Andrew C. McCarthy, National Review

Some note that “The North Carolina ruling isn’t as bad as it may look on the surface, and not nearly as odious as the Pennsylvania decision. Despite stretching the deadline out to November 12, any ballots received during that period will still have to be clearly postmarked by election day, November 3rd. All this rule is really doing is allowing for the possibility that the Post Office might not be able to deliver some ballots as quickly as usual due to anticipated high volumes of mail.”
Jazz Shaw, Hot Air

Regarding the Wisconsin case, “As Neil Gorsuch put it in his own concurrence, joined by Kavanaugh, ‘The Constitution provides that state legislatures—not federal judges, not state judges, not state governors, not other state officials—bear primary responsibility for setting election rules.’ It’s not that state rules can’t change. The disposition defended by Kavanaugh provides plenty of leeway for states to change how they are handling their elections in light of the pandemic, and he has no objection to such adjustments. It’s simply that state legislatures should make them…

“In her dissent sharply taking issue with Kavanaugh, Justice Elena Kagan implicitly gives away the store. She makes policy arguments for why an extension of Wisconsin’s deadline is preferable. Even if this is correct, if she wants laxer election rules in Wisconsin, Kagan should move to the Badger State and run for state legislator.”
Rich Lowry, Politico

“Badger State law says absentee ballots must arrive by Election Day. Justices Neil Gorsuch and Brett Kavanaugh wrote opinions that should help educate lower-court judges who think they can rewrite state election law on election eve. Justice Kavanaugh cited the Court’s precedents that ‘recognize a basic tenet of election law: When an election is close at hand, the rules of the road should be clear and settled.’…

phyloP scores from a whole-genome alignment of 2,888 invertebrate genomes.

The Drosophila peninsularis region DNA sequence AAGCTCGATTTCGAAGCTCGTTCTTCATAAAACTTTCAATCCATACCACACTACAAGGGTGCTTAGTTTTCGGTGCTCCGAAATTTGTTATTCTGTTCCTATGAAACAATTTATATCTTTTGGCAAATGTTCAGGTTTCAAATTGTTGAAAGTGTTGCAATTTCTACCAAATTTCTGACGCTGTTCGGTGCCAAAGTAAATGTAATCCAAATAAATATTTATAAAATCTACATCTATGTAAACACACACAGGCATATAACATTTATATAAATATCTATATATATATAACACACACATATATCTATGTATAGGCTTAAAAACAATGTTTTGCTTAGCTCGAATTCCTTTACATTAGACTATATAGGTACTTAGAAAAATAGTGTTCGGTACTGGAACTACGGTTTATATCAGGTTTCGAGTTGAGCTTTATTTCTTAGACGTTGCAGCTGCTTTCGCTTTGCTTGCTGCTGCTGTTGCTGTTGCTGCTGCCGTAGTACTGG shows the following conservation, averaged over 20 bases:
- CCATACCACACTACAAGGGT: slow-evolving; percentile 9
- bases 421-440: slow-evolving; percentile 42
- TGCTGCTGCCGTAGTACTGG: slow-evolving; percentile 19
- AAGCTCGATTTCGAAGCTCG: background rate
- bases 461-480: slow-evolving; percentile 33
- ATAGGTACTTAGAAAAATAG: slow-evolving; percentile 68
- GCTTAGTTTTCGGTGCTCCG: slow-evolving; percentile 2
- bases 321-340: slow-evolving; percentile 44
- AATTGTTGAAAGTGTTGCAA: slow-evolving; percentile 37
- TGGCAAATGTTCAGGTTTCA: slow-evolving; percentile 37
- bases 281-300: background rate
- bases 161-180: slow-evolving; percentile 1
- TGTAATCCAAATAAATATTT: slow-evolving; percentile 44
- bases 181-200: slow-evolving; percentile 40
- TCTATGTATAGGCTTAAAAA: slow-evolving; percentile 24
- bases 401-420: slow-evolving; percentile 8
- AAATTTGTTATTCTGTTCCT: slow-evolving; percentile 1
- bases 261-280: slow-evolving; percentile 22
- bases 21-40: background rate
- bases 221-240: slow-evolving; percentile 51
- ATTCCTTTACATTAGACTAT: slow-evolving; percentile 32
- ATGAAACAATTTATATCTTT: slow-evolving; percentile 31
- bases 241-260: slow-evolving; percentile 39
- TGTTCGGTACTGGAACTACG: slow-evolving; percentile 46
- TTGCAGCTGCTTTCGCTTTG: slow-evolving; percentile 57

“Justice Gorsuch added that Wisconsin has gone to extraordinary lengths to take account of Covid, including sending all registered voters an absentee-ballot application and return envelope in the summer that they have been able to return since September. If Wisconsin’s Nov. 3 deadline can be thrown out due to Covid and despite the many avenues for casting a vote, Justice Gorsuch wrote, then ‘what about the identical deadlines in 30 other States?’ Why bump the deadline six days and not 10 days?… Clear rules that everyone knows upfront mean fewer openings for political mischief that requires Supreme Court intervention a la Bush v. Gore in 2000.”
Editorial Board, Wall Street Journal

“The left claims that failing to count late ballots amounts to ‘disenfranchisement.’ But you’d have to be living on the moon not to know by now to vote or mail in a ballot early to avoid Election Day crowds. That’s why an astounding 70 million people have already voted. The voter-disenfranchisement argument is akin to insisting the plane must wait for people who get to the airport late.”
Betsy McCaughey, New York Post